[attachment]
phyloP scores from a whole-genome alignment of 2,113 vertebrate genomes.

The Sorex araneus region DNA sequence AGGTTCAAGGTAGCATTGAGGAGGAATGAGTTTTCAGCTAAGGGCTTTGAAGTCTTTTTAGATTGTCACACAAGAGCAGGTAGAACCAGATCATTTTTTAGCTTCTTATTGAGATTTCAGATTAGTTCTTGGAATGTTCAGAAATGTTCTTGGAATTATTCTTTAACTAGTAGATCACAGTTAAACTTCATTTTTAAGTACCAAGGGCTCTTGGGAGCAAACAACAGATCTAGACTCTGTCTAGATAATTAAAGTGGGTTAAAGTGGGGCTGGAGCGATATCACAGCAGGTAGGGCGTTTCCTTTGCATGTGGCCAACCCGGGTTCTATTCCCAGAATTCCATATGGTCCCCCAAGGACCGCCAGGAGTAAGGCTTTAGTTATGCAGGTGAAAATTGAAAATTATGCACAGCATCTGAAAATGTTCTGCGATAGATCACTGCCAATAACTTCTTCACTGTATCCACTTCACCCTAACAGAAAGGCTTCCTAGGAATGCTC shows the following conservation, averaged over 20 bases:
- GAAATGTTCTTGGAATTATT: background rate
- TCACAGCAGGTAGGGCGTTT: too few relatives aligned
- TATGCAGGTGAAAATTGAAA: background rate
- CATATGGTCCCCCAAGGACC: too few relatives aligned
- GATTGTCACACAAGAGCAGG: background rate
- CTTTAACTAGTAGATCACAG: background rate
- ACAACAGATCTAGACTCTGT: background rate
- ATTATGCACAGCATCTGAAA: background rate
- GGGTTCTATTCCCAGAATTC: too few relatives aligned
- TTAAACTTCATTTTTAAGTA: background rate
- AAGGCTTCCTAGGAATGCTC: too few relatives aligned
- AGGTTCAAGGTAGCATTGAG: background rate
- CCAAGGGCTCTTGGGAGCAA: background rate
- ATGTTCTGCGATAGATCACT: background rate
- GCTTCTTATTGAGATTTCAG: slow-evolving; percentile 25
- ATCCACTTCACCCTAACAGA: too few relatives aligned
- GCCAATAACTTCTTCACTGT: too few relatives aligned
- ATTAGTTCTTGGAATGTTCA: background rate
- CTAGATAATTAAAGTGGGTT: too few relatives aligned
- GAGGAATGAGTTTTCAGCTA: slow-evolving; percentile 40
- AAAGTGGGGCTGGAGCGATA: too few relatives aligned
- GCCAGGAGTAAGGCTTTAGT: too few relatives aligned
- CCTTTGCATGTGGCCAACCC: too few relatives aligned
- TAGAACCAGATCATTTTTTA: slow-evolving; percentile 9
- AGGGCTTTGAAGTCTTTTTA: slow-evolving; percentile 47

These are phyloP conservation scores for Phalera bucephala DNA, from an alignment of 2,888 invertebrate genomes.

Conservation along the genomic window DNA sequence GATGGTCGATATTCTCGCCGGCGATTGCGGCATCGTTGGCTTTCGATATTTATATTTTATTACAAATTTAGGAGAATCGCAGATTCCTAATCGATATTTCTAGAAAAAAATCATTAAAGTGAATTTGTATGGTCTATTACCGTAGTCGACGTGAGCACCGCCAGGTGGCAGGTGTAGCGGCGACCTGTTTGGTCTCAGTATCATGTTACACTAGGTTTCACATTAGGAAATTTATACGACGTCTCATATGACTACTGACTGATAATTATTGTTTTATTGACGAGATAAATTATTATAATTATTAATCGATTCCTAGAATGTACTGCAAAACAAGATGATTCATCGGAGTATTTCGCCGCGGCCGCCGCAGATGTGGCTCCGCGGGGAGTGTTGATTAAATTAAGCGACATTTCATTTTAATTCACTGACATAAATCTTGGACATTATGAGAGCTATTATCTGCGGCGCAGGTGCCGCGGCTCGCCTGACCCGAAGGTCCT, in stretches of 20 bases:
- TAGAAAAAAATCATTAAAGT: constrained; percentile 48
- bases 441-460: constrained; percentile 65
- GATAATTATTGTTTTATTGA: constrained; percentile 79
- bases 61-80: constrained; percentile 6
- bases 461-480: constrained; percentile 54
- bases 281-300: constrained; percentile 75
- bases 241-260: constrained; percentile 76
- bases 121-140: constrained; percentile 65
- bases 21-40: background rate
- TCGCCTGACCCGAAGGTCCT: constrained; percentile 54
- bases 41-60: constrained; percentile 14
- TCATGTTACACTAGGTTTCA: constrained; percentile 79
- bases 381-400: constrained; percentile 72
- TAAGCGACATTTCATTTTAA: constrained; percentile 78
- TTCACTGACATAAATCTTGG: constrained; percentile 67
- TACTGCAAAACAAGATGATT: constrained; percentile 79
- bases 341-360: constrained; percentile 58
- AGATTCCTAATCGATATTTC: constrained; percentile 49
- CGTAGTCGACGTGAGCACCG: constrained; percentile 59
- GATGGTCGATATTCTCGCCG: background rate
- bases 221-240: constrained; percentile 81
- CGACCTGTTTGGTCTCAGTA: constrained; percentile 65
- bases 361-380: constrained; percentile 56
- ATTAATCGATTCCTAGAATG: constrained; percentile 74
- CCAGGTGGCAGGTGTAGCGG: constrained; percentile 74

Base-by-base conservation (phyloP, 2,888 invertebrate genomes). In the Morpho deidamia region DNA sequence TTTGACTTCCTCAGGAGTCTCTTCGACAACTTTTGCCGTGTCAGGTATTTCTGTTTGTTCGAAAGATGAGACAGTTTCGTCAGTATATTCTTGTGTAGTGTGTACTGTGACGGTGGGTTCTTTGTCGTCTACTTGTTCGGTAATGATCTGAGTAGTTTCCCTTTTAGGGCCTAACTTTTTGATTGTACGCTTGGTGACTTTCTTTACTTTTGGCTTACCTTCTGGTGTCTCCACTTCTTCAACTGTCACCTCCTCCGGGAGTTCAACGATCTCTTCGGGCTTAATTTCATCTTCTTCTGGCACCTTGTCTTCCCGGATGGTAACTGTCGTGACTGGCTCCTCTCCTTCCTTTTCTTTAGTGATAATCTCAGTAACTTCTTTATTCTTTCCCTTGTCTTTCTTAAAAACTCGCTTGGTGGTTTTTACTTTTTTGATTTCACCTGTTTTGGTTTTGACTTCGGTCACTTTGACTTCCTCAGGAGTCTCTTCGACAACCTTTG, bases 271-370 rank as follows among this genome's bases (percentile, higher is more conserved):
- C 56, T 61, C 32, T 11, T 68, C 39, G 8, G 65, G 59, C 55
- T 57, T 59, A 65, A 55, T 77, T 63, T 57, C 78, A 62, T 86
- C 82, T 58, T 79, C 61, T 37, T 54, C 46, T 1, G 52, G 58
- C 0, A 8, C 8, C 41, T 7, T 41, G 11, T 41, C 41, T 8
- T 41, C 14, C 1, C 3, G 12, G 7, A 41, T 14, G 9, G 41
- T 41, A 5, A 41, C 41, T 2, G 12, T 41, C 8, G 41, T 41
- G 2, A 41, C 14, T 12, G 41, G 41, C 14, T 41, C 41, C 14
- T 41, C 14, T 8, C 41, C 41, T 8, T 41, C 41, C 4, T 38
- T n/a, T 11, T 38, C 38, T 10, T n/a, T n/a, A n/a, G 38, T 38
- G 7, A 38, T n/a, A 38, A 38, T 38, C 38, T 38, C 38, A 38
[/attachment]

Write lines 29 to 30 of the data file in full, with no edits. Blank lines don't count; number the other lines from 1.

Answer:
Conservation along the genomic window DNA sequence GATGGTCGATATTCTCGCCGGCGATTGCGGCATCGTTGGCTTTCGATATTTATATTTTATTACAAATTTAGGAGAATCGCAGATTCCTAATCGATATTTCTAGAAAAAAATCATTAAAGTGAATTTGTATGGTCTATTACCGTAGTCGACGTGAGCACCGCCAGGTGGCAGGTGTAGCGGCGACCTGTTTGGTCTCAGTATCATGTTACACTAGGTTTCACATTAGGAAATTTATACGACGTCTCATATGACTACTGACTGATAATTATTGTTTTATTGACGAGATAAATTATTATAATTATTAATCGATTCCTAGAATGTACTGCAAAACAAGATGATTCATCGGAGTATTTCGCCGCGGCCGCCGCAGATGTGGCTCCGCGGGGAGTGTTGATTAAATTAAGCGACATTTCATTTTAATTCACTGACATAAATCTTGGACATTATGAGAGCTATTATCTGCGGCGCAGGTGCCGCGGCTCGCCTGACCCGAAGGTCCT, in stretches of 20 bases:
- TAGAAAAAAATCATTAAAGT: constrained; percentile 48